Next, we went to two vintage shops (where I almost bought a pair of blue cowboy boots, but they just didn’t fit right), followed by a requisite stop in the Pied Piper Creamery. The owner of Pied Piper was super nice and entertained my questions about her business. She had some fun flavors, but more importantly, she had a welcoming environment for kids and adults alike. The ice cream shop shares its cute house with Great Stuff, a gift shop with some neat things, including a hat which I couldn’t resist.

Pied Piper Creamery

Pied Piper Creamery

After East Nashville, we figured we had to do something stereotypically Nashville, and went to the Opryland Hotel. This place was totally an exercise in excess, all decked out for the holidays. It’s possible to get lost wandering around and seeing all the Christmas decorations. I imagine during other seasons this greenhouse is in bloom with gorgeous plants and flowers.

Christmas at the Opryland Hotel

Christmas at the Opryland Hotel

Christmas at the Opryland Hotel

After a long day of wandering in the damp Nashville air, we headed back to the hostel to hang out and get ready for another night on the town. This night was even crazier than the one before. I got my own order of fried pickles for dinner (I know, it’s embarrassing but SO GOOD) at Robert’s, and we danced and danced to a fantastic band at The Stage on Broadway, who played a mix of more 90’s and 00’s pop with the odd rock/country hybrid song tossed in. Good times.

Just before I left for the bars, I got a call from my parents, who saw on the news that a major blizzard was heading to the Virginia/DC region, precisely where I was planning to travel the next day to meet up with my brother. My parents suggested heading north to avoid the storm, and though I was bummed to miss hanging out with my brother and seeing his law school (and honestly tempted to wait it out in Nashville), I took their advice and planned to drive north. I got up on a rainy day and headed out to begin the longest drive yet. Destination: Buffalo, New York.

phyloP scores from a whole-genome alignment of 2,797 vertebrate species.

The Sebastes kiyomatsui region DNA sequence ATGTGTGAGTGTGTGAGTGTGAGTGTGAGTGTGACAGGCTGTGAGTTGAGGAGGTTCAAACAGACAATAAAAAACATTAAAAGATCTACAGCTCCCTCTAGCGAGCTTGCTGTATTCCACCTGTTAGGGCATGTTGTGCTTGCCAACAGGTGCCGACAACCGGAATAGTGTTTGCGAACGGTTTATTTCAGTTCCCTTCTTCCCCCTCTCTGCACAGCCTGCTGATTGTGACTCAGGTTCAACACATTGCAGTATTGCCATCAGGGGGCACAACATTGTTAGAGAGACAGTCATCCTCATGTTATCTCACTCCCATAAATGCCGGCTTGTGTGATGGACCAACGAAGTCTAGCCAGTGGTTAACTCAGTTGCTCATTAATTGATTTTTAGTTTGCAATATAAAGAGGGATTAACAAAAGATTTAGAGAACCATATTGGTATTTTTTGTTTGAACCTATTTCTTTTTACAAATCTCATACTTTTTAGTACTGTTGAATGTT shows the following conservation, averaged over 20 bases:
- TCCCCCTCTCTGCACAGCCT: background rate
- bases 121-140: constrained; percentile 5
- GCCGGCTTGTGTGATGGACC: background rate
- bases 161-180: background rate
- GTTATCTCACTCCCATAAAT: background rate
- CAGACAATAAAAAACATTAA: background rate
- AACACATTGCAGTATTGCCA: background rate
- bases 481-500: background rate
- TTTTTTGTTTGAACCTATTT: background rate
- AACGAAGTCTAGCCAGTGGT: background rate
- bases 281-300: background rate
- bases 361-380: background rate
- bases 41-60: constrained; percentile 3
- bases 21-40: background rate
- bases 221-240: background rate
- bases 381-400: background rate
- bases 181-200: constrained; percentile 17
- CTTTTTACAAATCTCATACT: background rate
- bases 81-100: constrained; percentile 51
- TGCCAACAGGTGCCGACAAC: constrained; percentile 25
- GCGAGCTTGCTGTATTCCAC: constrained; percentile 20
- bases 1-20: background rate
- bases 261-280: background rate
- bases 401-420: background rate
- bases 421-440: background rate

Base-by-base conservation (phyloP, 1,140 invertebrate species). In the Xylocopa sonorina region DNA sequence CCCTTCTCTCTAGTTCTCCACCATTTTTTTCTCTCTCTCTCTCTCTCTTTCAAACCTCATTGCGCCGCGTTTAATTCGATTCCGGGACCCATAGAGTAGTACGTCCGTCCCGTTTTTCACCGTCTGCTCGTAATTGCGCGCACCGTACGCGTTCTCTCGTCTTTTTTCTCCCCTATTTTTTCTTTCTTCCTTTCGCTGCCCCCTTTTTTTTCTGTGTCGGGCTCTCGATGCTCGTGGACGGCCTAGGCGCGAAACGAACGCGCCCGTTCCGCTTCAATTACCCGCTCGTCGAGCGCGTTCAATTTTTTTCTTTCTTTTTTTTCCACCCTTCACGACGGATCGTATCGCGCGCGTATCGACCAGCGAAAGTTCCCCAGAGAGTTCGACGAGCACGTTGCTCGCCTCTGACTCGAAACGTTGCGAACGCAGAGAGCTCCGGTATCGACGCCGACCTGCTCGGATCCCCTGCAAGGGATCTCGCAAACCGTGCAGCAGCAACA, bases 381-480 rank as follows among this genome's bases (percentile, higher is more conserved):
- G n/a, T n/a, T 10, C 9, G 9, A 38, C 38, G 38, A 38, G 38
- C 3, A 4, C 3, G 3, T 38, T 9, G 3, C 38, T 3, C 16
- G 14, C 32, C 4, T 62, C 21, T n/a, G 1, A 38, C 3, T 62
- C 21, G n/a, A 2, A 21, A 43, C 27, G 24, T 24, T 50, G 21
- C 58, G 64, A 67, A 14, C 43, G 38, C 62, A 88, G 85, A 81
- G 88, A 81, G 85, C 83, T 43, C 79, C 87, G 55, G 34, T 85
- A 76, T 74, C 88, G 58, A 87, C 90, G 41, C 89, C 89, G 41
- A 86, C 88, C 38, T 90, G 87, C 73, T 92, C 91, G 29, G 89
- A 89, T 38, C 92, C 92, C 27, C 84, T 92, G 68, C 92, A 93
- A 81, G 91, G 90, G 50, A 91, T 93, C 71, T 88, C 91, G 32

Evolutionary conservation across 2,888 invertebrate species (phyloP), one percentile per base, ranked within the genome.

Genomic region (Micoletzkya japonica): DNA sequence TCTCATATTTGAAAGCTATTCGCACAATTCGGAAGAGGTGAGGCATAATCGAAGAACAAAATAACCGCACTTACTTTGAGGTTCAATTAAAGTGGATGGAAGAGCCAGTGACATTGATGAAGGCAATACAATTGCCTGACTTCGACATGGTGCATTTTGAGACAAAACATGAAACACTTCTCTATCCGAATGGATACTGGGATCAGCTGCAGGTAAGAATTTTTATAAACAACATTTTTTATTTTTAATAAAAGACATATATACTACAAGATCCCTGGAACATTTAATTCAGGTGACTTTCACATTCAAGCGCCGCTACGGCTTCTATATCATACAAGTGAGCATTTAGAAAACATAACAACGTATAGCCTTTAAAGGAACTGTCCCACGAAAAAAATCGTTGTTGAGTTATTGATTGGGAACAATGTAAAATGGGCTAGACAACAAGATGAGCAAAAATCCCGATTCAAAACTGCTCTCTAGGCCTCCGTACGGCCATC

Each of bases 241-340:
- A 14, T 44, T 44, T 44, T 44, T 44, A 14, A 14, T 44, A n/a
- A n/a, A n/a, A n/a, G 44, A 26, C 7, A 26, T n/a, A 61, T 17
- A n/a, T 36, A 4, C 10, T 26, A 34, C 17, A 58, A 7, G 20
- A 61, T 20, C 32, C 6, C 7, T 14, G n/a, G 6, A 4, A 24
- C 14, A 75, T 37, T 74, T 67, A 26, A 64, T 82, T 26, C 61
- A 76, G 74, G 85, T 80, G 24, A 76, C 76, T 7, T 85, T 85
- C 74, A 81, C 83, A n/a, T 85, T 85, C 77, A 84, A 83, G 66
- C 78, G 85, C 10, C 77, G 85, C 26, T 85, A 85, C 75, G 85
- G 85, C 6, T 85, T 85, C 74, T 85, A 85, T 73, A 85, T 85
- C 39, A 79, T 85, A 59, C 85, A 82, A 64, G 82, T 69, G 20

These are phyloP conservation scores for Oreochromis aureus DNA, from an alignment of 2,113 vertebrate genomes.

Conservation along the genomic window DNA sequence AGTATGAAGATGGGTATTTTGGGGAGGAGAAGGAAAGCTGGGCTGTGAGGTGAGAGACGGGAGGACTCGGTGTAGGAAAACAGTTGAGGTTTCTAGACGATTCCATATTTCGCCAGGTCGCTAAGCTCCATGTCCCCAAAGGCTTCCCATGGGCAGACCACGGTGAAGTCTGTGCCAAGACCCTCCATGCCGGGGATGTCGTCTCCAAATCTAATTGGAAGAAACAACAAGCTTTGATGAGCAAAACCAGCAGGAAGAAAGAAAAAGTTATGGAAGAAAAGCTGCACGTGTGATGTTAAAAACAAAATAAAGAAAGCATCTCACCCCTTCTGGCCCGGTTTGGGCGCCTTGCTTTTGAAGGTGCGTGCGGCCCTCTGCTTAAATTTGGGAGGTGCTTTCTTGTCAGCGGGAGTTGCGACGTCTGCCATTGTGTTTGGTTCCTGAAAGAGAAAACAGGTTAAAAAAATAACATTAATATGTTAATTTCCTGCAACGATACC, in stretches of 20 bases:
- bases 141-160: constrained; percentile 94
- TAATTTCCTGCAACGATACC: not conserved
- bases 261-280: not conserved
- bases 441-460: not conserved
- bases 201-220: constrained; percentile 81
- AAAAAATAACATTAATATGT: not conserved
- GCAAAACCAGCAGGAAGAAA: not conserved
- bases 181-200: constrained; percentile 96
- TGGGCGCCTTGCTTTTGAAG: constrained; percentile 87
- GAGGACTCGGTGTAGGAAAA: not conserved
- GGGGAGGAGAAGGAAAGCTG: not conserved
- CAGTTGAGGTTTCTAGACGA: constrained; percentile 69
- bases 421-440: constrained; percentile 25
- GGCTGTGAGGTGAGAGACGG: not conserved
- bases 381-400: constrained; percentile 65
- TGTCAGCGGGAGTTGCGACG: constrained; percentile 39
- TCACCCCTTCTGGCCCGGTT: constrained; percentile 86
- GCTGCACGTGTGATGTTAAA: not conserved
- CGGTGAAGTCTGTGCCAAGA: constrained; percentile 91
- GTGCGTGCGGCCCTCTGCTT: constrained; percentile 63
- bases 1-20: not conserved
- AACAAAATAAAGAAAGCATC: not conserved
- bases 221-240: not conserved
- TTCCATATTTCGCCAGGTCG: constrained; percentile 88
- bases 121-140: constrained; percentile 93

Yes, my friends, it is possible to drive from Nashville, TN to Buffalo, NY in one day. I crossed more state lines that day than any other, drove in pouring rain (but was comforted by the fact that people actually knew how to drive in the rain, unlike in San Diego), and passed through Louisville, KY, Cincinnati, OH, Cleveland, OH, Erie, PA, before finally, finally, finally making it to Buffalo, NY. I chose Buffalo because I wanted to cover as much ground as possible, and it was the only place where I could find a semi-reasonably priced hotel within an 8-12 hour drive of Nashville. That said, it was a very long, exhausting drive and I only made it through because I knew the end was in sight! Leaving Ohio and still having two hours left to drive was disheartening, but, again, I made it. 🙂

I actually thought I’d try to go to Niagara Falls the next morning before heading on my way, but as it turns out, the storm was coming up the east coast quickly and I decided to play beat the storm to New Hampshire instead. And I won (snow didn’t even hit NH, but I probably would have had to contend with it driving through Massachusetts any later than I did). The drive from Buffalo to NH was relatively pleasant, and even though I paid a hefty toll to drive I-90, the convenient rest stops along the way were worth it.

And just like that, I pulled into my parents’ driveway at 6:30 on December 19th, after a 3,795 mile journey. I absolutely loved the entire trip, even the days where I did nothing but drive through uninteresting landscapes and places I didn’t get to explore. To mentally approach a trip of this size, I just had to take it in pieces, which is really the best way to approach life in general. There’s a reason that I know how to say step by step, little by little in many different languages. I have a newfound appreciation for some of the areas I’d never considered interesting before, especially those random stops where I got food or gas or tea and met a friendly person. I’m always interested in getting a broader perspective than the beaten path, but flying around the US has never given me too much of a chance. Now I’ve got plenty of ideas for new road trips. 🙂

Thanks to those of you that read through this whole recap, and hopefully it inspired you to get on the road!